The smallest ship of the P&O Cruises fleet, Adonia was named, or rather, re-named, in May 2011. The ship was actually built in 2001 as R8, the eighth in a series of vessels commissioned by the now-defunct Renaissance Cruises. In its time, Adonia has sailed both as Minerva 2 for Swan Hellenic and Royal Princess for Princess Cruises.
Adonia's seven sisters are scattered across the fleets of Oceania Cruises, Azamara Club Cruises and Princess Cruises, all lines that have made adaptations of their own to these eight identical vessels. But some of the original features in the series were so strong that most lines, including P&O Cruises, have kept them: a sweeping staircase opening grandly into the lobby, an elegant library with a faux fireplace and trompe d'oeil ceiling and space aft of the sun deck for two alternative dining venues with sweeping views over the ship's wake.
What's significant about Adonia for P&O Cruises is the fact that it's a ship going back to the line's Middle England roots, rather than trying to be something flashy and feature-packed like Azura, the last new-build for the company. On Adonia, there's ballroom-dancing, afternoon tea, thought-provoking lectures and no kids. This is an adults-only ship, like Arcadia and, from November 2011, Oriana, with grownup entertainment.
The ship underwent a makeover before its U.K. debut in the Bahamas. Royal Princess got the P&O Cruises treatment and emerged with the trademark yellow funnel and a few changes to the interiors: a clubby Anderson's lounge, where Princess had a casino; two beautiful, new alternative restaurants; and, all-important for British cruisers, a full set of tea-making equipment for the cabins.
The idea is that Adonia will sail longer, more in-depth itineraries than the standard range of ex-Southampton cruises offered by its big sisters, calling at out-of-the-way ports and offering a wide range of shore excursions. It's true that, on my Norwegian fjords cruise, there was a particularly wide choice of tours, given the small size of the ship, with an enthusiastic take-up.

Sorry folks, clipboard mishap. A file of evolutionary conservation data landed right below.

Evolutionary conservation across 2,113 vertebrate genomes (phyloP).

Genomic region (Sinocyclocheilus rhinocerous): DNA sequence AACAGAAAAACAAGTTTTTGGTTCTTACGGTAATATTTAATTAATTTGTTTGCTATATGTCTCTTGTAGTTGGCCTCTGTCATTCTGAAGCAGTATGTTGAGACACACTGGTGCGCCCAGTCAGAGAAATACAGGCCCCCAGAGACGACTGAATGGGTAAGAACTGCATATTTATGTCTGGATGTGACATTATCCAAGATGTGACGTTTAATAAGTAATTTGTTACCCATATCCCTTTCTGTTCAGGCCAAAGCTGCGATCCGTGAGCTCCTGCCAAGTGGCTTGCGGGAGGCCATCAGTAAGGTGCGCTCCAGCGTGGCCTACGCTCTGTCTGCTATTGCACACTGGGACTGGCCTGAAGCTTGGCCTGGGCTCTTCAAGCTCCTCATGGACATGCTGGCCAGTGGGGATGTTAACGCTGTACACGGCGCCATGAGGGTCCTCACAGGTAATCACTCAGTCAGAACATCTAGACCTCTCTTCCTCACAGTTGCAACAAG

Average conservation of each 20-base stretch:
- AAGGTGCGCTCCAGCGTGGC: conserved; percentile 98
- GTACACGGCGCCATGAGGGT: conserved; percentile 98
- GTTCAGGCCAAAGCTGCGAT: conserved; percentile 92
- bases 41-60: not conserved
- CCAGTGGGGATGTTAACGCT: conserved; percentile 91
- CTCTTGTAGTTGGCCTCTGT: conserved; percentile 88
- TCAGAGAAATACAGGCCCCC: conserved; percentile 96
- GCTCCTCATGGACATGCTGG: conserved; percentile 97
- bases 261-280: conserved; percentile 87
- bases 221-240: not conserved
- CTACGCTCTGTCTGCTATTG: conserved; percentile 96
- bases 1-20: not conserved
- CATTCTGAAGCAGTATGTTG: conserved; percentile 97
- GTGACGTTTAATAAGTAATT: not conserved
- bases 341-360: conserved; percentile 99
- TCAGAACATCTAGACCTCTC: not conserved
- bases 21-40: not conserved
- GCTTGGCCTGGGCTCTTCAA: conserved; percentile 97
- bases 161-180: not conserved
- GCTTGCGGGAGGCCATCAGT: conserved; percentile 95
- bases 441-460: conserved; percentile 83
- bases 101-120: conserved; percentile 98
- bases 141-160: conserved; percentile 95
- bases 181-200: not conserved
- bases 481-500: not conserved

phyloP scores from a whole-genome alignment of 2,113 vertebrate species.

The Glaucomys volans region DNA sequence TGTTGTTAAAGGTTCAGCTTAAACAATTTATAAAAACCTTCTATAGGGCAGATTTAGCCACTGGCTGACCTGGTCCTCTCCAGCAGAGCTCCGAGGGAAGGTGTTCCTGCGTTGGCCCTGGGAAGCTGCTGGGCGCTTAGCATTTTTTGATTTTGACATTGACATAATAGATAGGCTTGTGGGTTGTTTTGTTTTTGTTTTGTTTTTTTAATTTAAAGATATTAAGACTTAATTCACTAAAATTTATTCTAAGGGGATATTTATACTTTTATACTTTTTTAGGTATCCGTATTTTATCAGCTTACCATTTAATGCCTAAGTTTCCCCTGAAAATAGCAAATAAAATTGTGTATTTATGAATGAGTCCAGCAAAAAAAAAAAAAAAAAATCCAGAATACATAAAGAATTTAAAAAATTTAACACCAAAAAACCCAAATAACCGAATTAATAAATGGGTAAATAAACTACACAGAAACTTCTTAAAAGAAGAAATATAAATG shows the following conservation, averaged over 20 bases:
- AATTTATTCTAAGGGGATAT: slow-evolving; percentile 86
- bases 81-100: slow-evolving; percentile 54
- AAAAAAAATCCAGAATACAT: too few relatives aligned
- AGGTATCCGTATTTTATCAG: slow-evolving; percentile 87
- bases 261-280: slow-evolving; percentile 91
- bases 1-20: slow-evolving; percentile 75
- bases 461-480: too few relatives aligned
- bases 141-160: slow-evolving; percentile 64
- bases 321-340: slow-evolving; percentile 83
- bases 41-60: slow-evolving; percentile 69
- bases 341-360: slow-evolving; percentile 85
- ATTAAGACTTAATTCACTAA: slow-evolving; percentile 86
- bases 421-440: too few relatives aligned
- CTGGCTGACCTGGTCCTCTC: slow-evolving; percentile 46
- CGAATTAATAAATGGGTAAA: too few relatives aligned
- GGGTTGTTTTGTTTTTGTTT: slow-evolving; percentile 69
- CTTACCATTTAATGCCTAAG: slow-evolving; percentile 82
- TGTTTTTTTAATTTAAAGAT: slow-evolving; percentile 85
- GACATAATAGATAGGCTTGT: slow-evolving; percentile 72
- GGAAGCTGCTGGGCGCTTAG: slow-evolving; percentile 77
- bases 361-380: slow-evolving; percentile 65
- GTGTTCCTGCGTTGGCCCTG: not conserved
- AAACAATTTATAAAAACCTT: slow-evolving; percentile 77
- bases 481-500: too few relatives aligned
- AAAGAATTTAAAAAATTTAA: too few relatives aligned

When a small ship works well, there's a marvellous camaraderie among passengers, and between passengers and crew. Certainly, the service on my cruise was outstanding. The crew seemed content, and many went out of their way to offer service beyond the call of duty. Waiters learn passengers' names quickly, while bartenders make time to chat. Yes, there were a couple of niggles; some of the entertainment (quizzes and deck parties, in particular) was a bit laboured, and not all passengers were happy with the presentation of their cabins. But generally, Adonia seems almost the perfect size of ship: big enough to have plenty of facilities, but small enough to feel like home.
Expect fellow travelling companions to be 50-plus, almost exclusively British P&O Cruises stalwarts. They'll be from Middle England, well-off, well-travelled and the kinds of people who wouldn't be seen dead on huge, modern ships. A lot had travelled on Artemis, Adonia's predecessor, and some had tried Arcadia, one of the line's other adults-only ships. (The third is Oriana, from November 2011). On my cruise, there was one party of Canadians amidst a sea of Brits. Most people were travelling with a partner, but there were some singles accompanying elderly parents or travelling with a friend.
I saw lots of walking boots and walking poles on my Norway cruise. A lot of people were clearly keeping active. One man, who must have been in his seventies, raced ashore in every port in running gear and was covering several miles each time. The gym was often busy, and all the lectures I went to were packed. Adonia's passengers may not be night owls, but they certainly make the most of everything by day.
Think traditional: smart casual during the day, followed by a strict dress code at night. There are three dress codes, recently renamed and simplified by P&O Cruises across its fleet: Evening Casual on six nights out of a 14-night cruise (which, on most cruises, incorporates theme nights -- black and white, tropical, sixties or seventies); Smart, which means jacket for men (but not necessarily ties) and happens four nights out of 14; and Black Tie, on a further four nights, which is tuxedos (or dark suits) for men and posh frocks for women. Everybody tended to dress up for formal nights, although more women wore short than full length. There isn't really an option to avoid formal night, as casual dining is only offered a few nights per cruise. Room service is also a bit sad in the not overly spacious cabins -- and the offerings are fairly rudimentary.
Pictures are displayed at the entrance to each dining venue, just in case anybody needs reminding. Passengers who do not conform won't be allowed into the bars and main restaurant. The dress code comes into force from 6 p.m., which is a good idea, as the smart atmosphere isn't diluted by people still in their shorts.